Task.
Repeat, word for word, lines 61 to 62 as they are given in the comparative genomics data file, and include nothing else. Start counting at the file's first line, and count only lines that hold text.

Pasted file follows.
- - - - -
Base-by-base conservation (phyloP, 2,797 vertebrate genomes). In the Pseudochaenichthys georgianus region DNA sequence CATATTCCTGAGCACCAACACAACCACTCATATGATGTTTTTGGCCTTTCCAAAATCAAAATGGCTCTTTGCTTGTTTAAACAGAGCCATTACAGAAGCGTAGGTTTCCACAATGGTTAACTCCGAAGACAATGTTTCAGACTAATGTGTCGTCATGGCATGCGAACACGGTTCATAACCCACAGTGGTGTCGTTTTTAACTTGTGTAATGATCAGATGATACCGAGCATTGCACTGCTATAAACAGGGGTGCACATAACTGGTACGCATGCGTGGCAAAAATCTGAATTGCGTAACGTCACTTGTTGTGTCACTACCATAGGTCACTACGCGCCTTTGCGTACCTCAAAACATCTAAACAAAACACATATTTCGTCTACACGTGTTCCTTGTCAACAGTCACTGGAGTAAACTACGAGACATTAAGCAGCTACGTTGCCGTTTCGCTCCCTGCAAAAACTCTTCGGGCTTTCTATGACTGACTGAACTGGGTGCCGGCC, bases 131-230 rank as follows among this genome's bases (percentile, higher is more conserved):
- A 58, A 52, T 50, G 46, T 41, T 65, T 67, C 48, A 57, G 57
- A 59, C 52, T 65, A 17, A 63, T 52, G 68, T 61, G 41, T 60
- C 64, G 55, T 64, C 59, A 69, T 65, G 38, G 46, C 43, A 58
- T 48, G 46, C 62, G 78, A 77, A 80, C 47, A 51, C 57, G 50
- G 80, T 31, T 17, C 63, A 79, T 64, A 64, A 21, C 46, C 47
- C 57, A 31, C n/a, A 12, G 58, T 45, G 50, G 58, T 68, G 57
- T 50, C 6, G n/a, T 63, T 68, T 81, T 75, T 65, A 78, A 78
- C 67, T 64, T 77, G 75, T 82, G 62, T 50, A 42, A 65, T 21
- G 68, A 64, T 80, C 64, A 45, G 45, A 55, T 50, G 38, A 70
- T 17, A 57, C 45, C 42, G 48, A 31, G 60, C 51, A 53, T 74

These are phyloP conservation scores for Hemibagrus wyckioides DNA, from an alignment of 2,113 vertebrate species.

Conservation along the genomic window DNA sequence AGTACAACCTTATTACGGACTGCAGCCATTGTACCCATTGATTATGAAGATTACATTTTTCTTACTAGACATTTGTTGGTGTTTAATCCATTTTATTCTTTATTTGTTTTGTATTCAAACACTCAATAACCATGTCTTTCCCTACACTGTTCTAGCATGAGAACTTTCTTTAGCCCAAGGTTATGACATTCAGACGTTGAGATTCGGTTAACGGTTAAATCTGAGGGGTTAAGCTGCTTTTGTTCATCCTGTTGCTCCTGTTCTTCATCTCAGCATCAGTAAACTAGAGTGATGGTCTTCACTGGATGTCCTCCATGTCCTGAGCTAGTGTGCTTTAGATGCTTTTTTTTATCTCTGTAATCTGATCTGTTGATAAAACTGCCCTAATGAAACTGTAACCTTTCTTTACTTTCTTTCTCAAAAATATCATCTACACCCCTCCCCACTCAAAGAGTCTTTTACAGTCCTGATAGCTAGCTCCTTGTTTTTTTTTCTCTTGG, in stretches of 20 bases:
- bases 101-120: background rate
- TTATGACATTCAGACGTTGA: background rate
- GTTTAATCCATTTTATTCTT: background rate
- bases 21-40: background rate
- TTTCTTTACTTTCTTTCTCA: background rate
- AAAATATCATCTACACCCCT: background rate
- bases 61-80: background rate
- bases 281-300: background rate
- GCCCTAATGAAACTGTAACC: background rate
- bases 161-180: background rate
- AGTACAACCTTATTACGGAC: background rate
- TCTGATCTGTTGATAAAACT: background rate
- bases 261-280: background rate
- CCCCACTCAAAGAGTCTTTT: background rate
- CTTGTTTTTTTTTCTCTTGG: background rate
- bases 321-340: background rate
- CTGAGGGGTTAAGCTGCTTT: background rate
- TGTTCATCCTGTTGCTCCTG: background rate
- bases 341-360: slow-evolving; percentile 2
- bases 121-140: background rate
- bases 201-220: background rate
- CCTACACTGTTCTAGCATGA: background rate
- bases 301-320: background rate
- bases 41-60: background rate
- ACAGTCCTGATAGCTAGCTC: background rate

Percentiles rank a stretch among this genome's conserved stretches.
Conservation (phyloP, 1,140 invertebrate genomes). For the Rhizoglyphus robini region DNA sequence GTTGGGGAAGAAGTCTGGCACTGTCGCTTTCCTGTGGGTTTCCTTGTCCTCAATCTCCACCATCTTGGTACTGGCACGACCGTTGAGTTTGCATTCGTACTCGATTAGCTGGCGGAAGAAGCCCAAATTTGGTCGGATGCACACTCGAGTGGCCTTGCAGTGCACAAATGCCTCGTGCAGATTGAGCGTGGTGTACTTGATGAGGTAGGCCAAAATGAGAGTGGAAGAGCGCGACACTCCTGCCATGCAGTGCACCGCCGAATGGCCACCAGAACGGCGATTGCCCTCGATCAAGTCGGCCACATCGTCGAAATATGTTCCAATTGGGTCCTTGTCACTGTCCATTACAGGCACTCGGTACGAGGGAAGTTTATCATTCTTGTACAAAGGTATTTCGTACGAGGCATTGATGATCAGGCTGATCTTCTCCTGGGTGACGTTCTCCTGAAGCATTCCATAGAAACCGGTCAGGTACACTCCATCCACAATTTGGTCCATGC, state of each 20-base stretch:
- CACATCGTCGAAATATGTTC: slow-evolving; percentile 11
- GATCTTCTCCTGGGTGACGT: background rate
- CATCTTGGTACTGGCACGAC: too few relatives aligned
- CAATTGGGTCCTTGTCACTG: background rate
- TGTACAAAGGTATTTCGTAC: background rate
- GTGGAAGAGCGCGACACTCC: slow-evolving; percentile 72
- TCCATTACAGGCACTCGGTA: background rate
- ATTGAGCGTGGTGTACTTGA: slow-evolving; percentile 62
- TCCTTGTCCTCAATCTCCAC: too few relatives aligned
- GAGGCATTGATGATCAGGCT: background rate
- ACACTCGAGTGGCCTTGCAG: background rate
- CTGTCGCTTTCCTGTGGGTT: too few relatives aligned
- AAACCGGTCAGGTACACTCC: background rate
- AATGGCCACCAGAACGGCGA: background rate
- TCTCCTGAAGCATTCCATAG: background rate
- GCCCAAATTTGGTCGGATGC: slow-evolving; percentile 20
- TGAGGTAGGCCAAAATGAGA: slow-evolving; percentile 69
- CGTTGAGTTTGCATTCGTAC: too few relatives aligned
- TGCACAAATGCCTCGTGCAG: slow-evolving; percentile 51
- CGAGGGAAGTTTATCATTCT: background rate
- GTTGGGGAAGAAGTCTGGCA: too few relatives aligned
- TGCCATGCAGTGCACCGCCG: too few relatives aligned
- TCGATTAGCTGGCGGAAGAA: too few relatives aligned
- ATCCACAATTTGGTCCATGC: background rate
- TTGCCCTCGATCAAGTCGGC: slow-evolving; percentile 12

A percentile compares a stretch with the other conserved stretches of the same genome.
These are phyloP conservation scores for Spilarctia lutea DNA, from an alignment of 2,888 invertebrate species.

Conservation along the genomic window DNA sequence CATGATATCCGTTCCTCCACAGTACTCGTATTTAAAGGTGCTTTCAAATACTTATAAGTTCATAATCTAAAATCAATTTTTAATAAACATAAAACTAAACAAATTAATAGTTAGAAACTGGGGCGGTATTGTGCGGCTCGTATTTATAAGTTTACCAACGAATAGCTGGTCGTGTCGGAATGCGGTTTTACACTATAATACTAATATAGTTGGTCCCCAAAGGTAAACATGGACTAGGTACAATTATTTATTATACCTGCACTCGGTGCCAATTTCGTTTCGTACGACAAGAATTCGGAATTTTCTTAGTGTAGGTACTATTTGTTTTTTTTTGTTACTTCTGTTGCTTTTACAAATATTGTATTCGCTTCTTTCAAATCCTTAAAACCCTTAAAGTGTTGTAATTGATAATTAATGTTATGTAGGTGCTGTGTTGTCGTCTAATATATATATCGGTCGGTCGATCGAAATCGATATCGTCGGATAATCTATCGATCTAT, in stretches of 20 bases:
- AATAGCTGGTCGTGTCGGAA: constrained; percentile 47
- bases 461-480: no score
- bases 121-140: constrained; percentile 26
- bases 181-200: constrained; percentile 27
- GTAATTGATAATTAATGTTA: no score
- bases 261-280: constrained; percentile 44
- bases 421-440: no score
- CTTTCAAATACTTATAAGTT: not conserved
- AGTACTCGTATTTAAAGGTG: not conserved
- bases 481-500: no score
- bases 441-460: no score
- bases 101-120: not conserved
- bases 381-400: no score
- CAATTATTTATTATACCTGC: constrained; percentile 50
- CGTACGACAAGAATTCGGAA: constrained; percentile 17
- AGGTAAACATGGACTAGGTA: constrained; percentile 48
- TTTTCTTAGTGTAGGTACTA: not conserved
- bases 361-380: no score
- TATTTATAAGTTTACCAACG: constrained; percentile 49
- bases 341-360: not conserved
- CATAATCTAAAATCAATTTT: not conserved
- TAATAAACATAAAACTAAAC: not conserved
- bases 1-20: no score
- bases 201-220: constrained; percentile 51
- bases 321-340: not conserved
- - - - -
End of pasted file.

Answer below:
- GTTGGGGAAGAAGTCTGGCA: too few relatives aligned
- TGCCATGCAGTGCACCGCCG: too few relatives aligned